• It’s okay to move out of the old neighborhood. Just go back to get your hair cut, your hair done, and to inspire the kids to go to college.
  • And this one is from Kobe Bryant.  Get all your old trophies, spelling bee certificates, medals, collectible toys, videos and pictures out of your mamas house.  If you don’t do it in five years after today Mama can do what ever she wants to do with it if you get famous.

You’ve already shown that you have the ability to finish what you’ve started and to move forward.  Some of you endured sickness, strife at home, mental and physical abuse, and death of  a loved one.  But you didn’t stop. You kept going and now look at you.

You’re going to need that mental toughness, that dedication and commitment as you take part two of your journey.

Remember, our ancestors survived and thrived in tougher times than these. George L. White, creator of the Jubilee Singers didn’t give up. The wanted him to persuade his small group of singers to perform in minstrel fashion, but he stood tall and made sure that 9-member choral ensemble  never compromised their dignity.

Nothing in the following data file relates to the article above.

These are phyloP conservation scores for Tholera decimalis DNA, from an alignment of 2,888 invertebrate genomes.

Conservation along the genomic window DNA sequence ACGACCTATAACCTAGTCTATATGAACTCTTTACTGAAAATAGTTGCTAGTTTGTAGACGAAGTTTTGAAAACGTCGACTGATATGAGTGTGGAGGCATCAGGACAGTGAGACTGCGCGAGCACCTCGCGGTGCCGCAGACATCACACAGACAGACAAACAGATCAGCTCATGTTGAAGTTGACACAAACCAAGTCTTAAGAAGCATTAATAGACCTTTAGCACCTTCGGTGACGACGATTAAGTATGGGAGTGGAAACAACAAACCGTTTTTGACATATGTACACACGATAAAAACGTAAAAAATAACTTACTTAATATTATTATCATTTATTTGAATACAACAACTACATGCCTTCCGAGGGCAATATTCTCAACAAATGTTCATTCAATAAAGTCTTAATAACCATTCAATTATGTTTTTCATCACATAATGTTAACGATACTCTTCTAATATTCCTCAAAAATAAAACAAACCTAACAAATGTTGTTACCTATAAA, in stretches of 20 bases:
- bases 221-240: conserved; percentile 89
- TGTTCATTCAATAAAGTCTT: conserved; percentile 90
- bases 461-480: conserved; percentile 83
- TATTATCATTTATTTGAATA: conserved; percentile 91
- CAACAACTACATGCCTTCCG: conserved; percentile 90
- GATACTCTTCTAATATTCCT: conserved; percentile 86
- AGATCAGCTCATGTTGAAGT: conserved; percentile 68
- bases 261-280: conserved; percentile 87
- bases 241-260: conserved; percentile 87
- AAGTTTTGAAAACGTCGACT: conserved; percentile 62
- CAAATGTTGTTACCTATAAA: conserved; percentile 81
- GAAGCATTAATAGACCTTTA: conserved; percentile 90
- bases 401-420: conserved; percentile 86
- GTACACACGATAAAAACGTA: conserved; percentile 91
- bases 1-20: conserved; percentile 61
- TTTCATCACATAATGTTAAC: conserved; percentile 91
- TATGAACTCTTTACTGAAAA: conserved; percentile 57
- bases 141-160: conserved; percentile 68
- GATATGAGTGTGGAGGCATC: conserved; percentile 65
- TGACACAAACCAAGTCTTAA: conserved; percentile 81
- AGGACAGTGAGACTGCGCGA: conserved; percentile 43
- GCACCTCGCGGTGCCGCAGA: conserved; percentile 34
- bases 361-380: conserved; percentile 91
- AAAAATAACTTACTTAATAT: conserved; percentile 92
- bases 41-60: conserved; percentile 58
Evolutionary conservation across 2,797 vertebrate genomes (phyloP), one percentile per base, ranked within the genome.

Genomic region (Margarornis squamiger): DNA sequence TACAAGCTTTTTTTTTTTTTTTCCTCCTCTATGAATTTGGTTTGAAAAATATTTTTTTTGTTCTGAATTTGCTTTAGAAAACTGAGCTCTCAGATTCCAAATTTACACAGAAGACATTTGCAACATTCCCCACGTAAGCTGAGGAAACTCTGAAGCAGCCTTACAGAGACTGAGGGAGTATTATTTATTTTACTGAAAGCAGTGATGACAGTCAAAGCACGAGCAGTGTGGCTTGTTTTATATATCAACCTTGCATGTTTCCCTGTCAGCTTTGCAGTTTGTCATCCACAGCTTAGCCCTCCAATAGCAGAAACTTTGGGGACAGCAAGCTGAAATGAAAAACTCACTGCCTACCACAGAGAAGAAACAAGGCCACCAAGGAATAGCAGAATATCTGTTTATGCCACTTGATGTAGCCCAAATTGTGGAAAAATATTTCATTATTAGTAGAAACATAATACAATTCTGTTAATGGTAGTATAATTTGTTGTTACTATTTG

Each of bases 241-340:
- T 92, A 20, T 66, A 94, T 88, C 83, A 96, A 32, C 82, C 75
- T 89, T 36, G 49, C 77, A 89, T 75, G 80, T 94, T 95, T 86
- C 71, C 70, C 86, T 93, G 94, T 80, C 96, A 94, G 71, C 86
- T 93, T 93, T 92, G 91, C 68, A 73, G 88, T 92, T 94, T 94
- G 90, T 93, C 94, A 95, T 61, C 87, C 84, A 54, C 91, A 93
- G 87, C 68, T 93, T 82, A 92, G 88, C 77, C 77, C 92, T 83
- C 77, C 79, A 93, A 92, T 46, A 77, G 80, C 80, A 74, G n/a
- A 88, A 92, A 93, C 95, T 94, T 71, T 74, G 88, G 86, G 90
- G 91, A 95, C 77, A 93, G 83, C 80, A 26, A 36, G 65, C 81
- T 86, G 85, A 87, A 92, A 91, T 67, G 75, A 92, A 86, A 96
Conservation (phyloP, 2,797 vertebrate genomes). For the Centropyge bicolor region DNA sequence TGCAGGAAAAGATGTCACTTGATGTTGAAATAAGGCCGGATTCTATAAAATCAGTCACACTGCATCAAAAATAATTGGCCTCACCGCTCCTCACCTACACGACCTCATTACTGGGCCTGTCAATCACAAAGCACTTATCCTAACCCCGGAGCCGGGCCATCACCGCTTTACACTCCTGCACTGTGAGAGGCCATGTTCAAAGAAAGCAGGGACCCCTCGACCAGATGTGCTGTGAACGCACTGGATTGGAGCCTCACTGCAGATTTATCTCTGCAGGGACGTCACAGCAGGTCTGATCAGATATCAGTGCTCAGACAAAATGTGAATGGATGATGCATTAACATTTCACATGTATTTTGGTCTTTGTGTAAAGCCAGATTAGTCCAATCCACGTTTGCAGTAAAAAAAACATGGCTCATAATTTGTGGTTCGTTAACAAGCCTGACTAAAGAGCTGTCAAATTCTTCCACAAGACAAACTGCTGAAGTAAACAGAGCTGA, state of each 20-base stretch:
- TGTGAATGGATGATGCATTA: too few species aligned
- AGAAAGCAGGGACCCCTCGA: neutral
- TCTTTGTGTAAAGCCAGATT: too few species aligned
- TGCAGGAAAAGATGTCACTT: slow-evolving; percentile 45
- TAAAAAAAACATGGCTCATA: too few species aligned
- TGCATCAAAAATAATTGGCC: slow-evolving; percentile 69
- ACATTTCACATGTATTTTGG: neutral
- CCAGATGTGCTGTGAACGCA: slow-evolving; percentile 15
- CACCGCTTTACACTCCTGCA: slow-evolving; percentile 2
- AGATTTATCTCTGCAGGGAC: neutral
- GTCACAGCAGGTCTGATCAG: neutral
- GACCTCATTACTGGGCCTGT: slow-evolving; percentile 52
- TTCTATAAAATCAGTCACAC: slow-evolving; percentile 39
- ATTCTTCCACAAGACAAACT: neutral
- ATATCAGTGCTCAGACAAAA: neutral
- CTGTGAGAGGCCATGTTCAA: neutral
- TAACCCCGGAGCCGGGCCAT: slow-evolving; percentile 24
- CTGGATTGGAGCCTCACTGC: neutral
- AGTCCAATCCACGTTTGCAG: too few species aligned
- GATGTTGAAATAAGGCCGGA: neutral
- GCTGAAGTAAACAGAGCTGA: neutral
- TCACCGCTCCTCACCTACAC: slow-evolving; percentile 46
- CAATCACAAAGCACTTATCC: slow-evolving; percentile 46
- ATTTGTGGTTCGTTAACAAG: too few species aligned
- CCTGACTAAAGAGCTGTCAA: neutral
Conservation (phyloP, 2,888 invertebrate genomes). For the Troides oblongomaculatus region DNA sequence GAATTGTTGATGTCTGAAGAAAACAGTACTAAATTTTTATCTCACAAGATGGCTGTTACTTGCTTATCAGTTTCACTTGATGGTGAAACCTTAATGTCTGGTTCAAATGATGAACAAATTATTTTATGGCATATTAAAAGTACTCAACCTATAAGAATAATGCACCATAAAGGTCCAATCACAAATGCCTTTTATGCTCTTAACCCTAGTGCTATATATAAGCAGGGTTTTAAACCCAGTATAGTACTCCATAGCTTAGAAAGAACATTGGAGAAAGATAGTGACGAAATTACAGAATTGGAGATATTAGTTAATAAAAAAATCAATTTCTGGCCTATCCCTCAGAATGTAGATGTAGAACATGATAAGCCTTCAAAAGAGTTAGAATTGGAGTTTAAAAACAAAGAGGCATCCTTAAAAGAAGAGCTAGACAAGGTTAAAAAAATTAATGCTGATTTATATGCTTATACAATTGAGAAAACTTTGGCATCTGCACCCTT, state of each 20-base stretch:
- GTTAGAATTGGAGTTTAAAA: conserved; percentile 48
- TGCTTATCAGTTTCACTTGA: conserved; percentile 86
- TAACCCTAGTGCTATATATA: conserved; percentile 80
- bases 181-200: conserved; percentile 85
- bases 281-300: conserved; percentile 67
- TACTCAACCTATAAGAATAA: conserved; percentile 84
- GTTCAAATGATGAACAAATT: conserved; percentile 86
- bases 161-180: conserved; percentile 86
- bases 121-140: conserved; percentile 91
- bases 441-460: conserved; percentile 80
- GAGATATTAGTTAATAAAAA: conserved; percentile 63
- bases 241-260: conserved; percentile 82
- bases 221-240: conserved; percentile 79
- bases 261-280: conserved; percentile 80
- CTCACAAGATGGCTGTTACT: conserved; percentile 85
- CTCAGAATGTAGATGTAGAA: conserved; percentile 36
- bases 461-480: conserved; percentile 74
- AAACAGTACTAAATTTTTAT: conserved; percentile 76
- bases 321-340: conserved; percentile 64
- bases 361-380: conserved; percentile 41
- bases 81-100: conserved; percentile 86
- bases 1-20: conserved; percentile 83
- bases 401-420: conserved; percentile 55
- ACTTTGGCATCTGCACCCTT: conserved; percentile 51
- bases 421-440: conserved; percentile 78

Artist and educator Aaron Douglas didn’t give up. His art illustrated people of color in a positive and powerful light. He is said to have been the first African American artist to affirm Black identity and the Black experience through is works. Though his famed murals he tells the story of our spirituality and our struggle.

Activist, strategist and coordinator Diane Nash didn’t give up. Her role with Student Non Violent Coordinating Committee, the Rock Hill Nine,  and the Freedom Riders was monumental. The Fisk student risked her freedom and her life fighting segregation all over the country.

Class of 2013 you leave here to day standing on the shoulders of those who went before you. Move forward fighting the good fight but no matter how far you go reach back and grab the hand of someone else.

I can hear the rumblings in the audience. Those are good words, Tom Joyner, but when am I going to start making some money? The answer is right now.   It won’ t make you rich but it’s a start. Don’t forget to gas up the car of the one who brought you!

Congratulations Class of 2013. Keep making us proud!